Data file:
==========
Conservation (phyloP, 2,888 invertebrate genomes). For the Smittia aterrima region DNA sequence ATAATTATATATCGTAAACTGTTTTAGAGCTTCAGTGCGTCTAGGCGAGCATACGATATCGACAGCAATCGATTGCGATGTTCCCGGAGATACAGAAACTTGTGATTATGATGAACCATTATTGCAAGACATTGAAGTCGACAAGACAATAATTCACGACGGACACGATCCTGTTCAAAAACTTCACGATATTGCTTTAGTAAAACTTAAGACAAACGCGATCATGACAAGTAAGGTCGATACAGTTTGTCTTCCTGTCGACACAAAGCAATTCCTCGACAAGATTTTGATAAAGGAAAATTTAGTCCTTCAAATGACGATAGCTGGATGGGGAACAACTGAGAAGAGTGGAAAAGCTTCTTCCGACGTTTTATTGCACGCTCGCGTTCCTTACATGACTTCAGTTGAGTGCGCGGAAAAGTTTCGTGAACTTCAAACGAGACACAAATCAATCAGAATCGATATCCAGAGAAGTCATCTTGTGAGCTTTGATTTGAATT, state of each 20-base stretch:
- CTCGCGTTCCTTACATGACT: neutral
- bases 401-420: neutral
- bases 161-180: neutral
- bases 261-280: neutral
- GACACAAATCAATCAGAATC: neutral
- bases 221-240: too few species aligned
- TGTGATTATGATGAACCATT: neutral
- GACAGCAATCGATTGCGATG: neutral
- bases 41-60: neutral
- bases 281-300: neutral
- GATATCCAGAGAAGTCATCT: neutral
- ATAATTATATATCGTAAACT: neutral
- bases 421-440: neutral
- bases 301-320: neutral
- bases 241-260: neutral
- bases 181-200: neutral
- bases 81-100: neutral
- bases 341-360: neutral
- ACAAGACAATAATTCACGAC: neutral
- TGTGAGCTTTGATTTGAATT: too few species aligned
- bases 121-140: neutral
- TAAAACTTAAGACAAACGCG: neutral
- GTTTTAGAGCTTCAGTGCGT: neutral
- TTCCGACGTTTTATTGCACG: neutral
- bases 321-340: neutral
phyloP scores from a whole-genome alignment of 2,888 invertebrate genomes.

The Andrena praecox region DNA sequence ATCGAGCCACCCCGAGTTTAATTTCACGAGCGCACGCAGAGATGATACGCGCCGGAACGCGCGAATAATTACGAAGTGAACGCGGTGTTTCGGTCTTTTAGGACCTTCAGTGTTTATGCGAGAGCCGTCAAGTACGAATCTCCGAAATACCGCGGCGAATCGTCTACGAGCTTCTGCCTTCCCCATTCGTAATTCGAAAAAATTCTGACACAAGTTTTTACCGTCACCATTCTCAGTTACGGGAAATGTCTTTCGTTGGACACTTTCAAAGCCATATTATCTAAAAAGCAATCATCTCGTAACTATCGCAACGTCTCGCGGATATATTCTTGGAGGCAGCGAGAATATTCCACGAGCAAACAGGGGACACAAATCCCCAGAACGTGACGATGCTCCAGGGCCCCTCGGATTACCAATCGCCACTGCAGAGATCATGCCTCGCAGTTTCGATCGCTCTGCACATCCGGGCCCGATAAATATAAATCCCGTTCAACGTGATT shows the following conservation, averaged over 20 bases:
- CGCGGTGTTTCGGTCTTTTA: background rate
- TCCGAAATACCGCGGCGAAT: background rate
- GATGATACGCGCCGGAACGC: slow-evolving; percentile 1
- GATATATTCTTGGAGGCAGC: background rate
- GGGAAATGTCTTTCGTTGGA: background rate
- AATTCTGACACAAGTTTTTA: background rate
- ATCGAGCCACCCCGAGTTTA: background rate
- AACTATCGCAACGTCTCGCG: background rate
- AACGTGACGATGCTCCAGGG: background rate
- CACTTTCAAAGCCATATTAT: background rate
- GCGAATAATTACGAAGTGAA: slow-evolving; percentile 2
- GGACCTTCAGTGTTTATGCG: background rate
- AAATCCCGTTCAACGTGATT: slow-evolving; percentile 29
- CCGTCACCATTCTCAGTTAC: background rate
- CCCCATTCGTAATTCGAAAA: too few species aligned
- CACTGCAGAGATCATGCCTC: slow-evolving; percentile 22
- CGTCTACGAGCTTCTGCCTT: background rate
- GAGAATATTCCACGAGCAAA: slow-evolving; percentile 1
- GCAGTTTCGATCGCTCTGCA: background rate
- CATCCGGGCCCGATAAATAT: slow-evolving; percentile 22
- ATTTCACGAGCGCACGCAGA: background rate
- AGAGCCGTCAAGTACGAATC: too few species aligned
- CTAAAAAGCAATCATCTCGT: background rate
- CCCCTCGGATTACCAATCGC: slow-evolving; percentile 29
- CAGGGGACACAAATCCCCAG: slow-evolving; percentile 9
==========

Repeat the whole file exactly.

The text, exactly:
Conservation (phyloP, 2,888 invertebrate genomes). For the Smittia aterrima region DNA sequence ATAATTATATATCGTAAACTGTTTTAGAGCTTCAGTGCGTCTAGGCGAGCATACGATATCGACAGCAATCGATTGCGATGTTCCCGGAGATACAGAAACTTGTGATTATGATGAACCATTATTGCAAGACATTGAAGTCGACAAGACAATAATTCACGACGGACACGATCCTGTTCAAAAACTTCACGATATTGCTTTAGTAAAACTTAAGACAAACGCGATCATGACAAGTAAGGTCGATACAGTTTGTCTTCCTGTCGACACAAAGCAATTCCTCGACAAGATTTTGATAAAGGAAAATTTAGTCCTTCAAATGACGATAGCTGGATGGGGAACAACTGAGAAGAGTGGAAAAGCTTCTTCCGACGTTTTATTGCACGCTCGCGTTCCTTACATGACTTCAGTTGAGTGCGCGGAAAAGTTTCGTGAACTTCAAACGAGACACAAATCAATCAGAATCGATATCCAGAGAAGTCATCTTGTGAGCTTTGATTTGAATT, state of each 20-base stretch:
- CTCGCGTTCCTTACATGACT: neutral
- bases 401-420: neutral
- bases 161-180: neutral
- bases 261-280: neutral
- GACACAAATCAATCAGAATC: neutral
- bases 221-240: too few species aligned
- TGTGATTATGATGAACCATT: neutral
- GACAGCAATCGATTGCGATG: neutral
- bases 41-60: neutral
- bases 281-300: neutral
- GATATCCAGAGAAGTCATCT: neutral
- ATAATTATATATCGTAAACT: neutral
- bases 421-440: neutral
- bases 301-320: neutral
- bases 241-260: neutral
- bases 181-200: neutral
- bases 81-100: neutral
- bases 341-360: neutral
- ACAAGACAATAATTCACGAC: neutral
- TGTGAGCTTTGATTTGAATT: too few species aligned
- bases 121-140: neutral
- TAAAACTTAAGACAAACGCG: neutral
- GTTTTAGAGCTTCAGTGCGT: neutral
- TTCCGACGTTTTATTGCACG: neutral
- bases 321-340: neutral
phyloP scores from a whole-genome alignment of 2,888 invertebrate genomes.

The Andrena praecox region DNA sequence ATCGAGCCACCCCGAGTTTAATTTCACGAGCGCACGCAGAGATGATACGCGCCGGAACGCGCGAATAATTACGAAGTGAACGCGGTGTTTCGGTCTTTTAGGACCTTCAGTGTTTATGCGAGAGCCGTCAAGTACGAATCTCCGAAATACCGCGGCGAATCGTCTACGAGCTTCTGCCTTCCCCATTCGTAATTCGAAAAAATTCTGACACAAGTTTTTACCGTCACCATTCTCAGTTACGGGAAATGTCTTTCGTTGGACACTTTCAAAGCCATATTATCTAAAAAGCAATCATCTCGTAACTATCGCAACGTCTCGCGGATATATTCTTGGAGGCAGCGAGAATATTCCACGAGCAAACAGGGGACACAAATCCCCAGAACGTGACGATGCTCCAGGGCCCCTCGGATTACCAATCGCCACTGCAGAGATCATGCCTCGCAGTTTCGATCGCTCTGCACATCCGGGCCCGATAAATATAAATCCCGTTCAACGTGATT shows the following conservation, averaged over 20 bases:
- CGCGGTGTTTCGGTCTTTTA: background rate
- TCCGAAATACCGCGGCGAAT: background rate
- GATGATACGCGCCGGAACGC: slow-evolving; percentile 1
- GATATATTCTTGGAGGCAGC: background rate
- GGGAAATGTCTTTCGTTGGA: background rate
- AATTCTGACACAAGTTTTTA: background rate
- ATCGAGCCACCCCGAGTTTA: background rate
- AACTATCGCAACGTCTCGCG: background rate
- AACGTGACGATGCTCCAGGG: background rate
- CACTTTCAAAGCCATATTAT: background rate
- GCGAATAATTACGAAGTGAA: slow-evolving; percentile 2
- GGACCTTCAGTGTTTATGCG: background rate
- AAATCCCGTTCAACGTGATT: slow-evolving; percentile 29
- CCGTCACCATTCTCAGTTAC: background rate
- CCCCATTCGTAATTCGAAAA: too few species aligned
- CACTGCAGAGATCATGCCTC: slow-evolving; percentile 22
- CGTCTACGAGCTTCTGCCTT: background rate
- GAGAATATTCCACGAGCAAA: slow-evolving; percentile 1
- GCAGTTTCGATCGCTCTGCA: background rate
- CATCCGGGCCCGATAAATAT: slow-evolving; percentile 22
- ATTTCACGAGCGCACGCAGA: background rate
- AGAGCCGTCAAGTACGAATC: too few species aligned
- CTAAAAAGCAATCATCTCGT: background rate
- CCCCTCGGATTACCAATCGC: slow-evolving; percentile 29
- CAGGGGACACAAATCCCCAG: slow-evolving; percentile 9